RISE reached a significant milestone in its work to solve sustainable development challenges using water sensitive principles and practices in informal settlements, when it officially broke ground on the demonstration site in Makassar, Indonesia on 21 November.
The groundbreaking ceremony officially marks the beginning of works at the site, which will kickstart the trial of a new water sensitive approach to water and sanitation management in 24 informal settlements across Makassar, Indonesia and Suva, Fiji.
The RISE goal is to enable these settlements to:
- recycle their own wastewater (both blackwater and greywater)
- harvest rainwater
- create green space for water cleansing and food cultivation
- restore natural waterways to encourage diversity
- reduce vulnerability to flooding and climate change.
At the Makassar demonstration site, community construction has already begun on privately owned land, with RISE providing materials and landowners contributing labour for biofilters, rainwater harvesting tanks, and connections to the communal system. Now, the local Batua community and the RISE Indonesia Build Team will lead implementation of the green infrastructure, alongside local contractors.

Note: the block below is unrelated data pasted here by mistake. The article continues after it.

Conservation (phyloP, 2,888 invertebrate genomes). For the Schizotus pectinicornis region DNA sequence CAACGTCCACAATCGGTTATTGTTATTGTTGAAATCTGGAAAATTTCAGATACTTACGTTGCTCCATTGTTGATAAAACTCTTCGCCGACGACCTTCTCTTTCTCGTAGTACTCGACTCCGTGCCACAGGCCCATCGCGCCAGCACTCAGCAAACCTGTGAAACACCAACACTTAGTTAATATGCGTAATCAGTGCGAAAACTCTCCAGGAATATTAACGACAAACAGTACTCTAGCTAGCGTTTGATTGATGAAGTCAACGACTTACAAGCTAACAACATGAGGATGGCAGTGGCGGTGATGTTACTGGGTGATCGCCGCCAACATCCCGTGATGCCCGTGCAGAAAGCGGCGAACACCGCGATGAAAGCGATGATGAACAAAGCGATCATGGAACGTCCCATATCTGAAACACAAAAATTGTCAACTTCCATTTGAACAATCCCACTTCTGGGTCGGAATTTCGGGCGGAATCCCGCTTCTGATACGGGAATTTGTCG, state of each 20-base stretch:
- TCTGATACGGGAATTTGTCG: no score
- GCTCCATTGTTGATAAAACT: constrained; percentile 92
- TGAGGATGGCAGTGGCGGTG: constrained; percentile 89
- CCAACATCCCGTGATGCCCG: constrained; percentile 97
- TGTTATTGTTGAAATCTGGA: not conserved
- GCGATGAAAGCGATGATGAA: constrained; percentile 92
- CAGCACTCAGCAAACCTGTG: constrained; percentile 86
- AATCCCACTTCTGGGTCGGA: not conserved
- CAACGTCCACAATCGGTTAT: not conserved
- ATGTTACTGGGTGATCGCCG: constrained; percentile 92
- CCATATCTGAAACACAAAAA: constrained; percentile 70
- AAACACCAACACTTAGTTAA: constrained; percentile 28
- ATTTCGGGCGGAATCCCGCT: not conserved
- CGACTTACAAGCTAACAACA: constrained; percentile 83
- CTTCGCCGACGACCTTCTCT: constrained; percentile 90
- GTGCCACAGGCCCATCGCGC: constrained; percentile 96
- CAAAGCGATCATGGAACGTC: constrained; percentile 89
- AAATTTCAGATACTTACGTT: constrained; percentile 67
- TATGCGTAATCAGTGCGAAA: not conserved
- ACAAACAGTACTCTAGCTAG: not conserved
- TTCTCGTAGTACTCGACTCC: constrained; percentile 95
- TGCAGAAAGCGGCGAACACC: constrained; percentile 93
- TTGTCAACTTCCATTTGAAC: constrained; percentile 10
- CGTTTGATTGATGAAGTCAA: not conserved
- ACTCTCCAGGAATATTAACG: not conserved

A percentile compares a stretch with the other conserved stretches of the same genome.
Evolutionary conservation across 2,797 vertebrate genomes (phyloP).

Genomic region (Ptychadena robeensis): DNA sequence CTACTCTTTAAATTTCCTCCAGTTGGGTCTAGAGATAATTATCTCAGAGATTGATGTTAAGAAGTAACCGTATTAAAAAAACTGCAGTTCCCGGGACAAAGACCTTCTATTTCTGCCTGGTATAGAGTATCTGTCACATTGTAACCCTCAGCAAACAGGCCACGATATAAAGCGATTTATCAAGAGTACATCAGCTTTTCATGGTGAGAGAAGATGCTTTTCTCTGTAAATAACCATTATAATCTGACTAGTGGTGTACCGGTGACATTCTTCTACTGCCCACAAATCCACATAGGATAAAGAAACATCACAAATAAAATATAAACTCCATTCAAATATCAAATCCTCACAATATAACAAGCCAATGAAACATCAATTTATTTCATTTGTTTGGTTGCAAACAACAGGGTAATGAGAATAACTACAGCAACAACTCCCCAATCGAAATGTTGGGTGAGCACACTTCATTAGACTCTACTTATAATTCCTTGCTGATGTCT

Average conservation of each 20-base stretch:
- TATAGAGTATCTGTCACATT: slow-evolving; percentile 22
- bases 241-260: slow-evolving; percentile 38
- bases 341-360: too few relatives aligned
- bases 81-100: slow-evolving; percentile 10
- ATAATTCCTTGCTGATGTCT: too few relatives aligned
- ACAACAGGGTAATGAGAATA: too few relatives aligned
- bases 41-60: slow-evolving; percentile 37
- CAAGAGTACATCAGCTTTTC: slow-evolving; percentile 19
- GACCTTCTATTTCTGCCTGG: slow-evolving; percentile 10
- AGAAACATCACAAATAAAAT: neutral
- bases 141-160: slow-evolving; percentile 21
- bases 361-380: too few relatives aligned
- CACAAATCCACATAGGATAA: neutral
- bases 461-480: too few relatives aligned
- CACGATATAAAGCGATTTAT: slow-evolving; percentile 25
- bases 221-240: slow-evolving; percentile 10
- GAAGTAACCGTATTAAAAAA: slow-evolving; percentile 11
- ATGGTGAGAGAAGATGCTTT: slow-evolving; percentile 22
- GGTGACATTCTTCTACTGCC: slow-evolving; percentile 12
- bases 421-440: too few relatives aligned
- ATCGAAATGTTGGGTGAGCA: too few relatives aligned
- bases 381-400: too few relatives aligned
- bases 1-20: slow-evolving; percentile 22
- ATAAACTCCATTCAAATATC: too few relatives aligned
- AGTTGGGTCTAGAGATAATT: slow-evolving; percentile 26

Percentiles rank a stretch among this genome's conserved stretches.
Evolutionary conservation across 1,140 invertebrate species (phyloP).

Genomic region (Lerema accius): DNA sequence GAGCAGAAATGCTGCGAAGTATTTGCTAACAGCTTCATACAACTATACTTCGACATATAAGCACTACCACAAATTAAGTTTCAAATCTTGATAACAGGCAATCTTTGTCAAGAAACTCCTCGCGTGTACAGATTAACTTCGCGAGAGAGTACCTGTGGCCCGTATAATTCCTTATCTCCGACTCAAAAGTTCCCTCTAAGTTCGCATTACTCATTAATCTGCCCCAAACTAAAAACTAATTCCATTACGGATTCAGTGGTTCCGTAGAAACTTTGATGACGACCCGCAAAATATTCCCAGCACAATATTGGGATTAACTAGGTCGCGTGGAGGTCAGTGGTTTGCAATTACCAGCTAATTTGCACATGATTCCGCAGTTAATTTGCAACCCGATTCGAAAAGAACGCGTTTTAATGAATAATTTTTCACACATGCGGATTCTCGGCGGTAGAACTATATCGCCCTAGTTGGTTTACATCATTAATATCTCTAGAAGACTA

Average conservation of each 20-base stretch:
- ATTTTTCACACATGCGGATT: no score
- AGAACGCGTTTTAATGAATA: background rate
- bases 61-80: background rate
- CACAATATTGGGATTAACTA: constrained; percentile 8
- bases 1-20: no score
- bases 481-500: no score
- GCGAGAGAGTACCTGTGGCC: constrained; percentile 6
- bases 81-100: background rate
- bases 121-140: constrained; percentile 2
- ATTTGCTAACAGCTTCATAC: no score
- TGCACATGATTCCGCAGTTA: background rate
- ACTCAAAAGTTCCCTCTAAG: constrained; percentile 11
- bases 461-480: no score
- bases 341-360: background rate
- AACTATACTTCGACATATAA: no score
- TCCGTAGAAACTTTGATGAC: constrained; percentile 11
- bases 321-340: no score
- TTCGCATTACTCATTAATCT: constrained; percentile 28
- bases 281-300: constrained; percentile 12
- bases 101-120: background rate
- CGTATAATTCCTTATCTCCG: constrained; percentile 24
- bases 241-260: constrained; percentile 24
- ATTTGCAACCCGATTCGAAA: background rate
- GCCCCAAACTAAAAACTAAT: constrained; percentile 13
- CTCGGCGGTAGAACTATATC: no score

At the official ceremony, Mayor of Makassar, Mohammad Ramdhan Pomanto said, ‘The groundbreaking activity at the demonstration site is expected to be an example of RISE activities at the other settlement areas in Makassar and become learning material for other districts and cities in Indonesia to solve environmental health problems in informal settlements.’
RISE Program Director, Professor Rebekah Brown described the ceremony as a ‘momentous occasion; the culmination of many years of planning and collaboration across countries, disciplines, institutions, and individuals’. She said at the centre of this effort are the residents of Batua, whose ‘local knowledge and insight, along with an unwavering commitment to the program, has been invaluable’.
RISE is a joint project to adapt and apply water sensitive principles and practices to address human health challenges in informal settlements in developing countries. The Wellcome Trust (UK) and the Asian Development Bank fund RISE, and the CRCWSC advises RISE on community engagement and nature-based structural engineering solutions (such as constructed wetlands) for sanitation and clean water. A wide range of other partner institutions contribute their expertise.
Underpinned by the emerging discipline of ‘planetary health’, RISE success will be measured by the health and wellbeing of residents—particularly children under five years of age—and the ecological diversity of the surrounding environment.
RISE commenced in August 2017 and will conclude in July 2022.
We look forward to watching progress in Makassar, and to the breaking of ground ceremony on the second RISE demonstration site in Suva, Fiji in early 2019.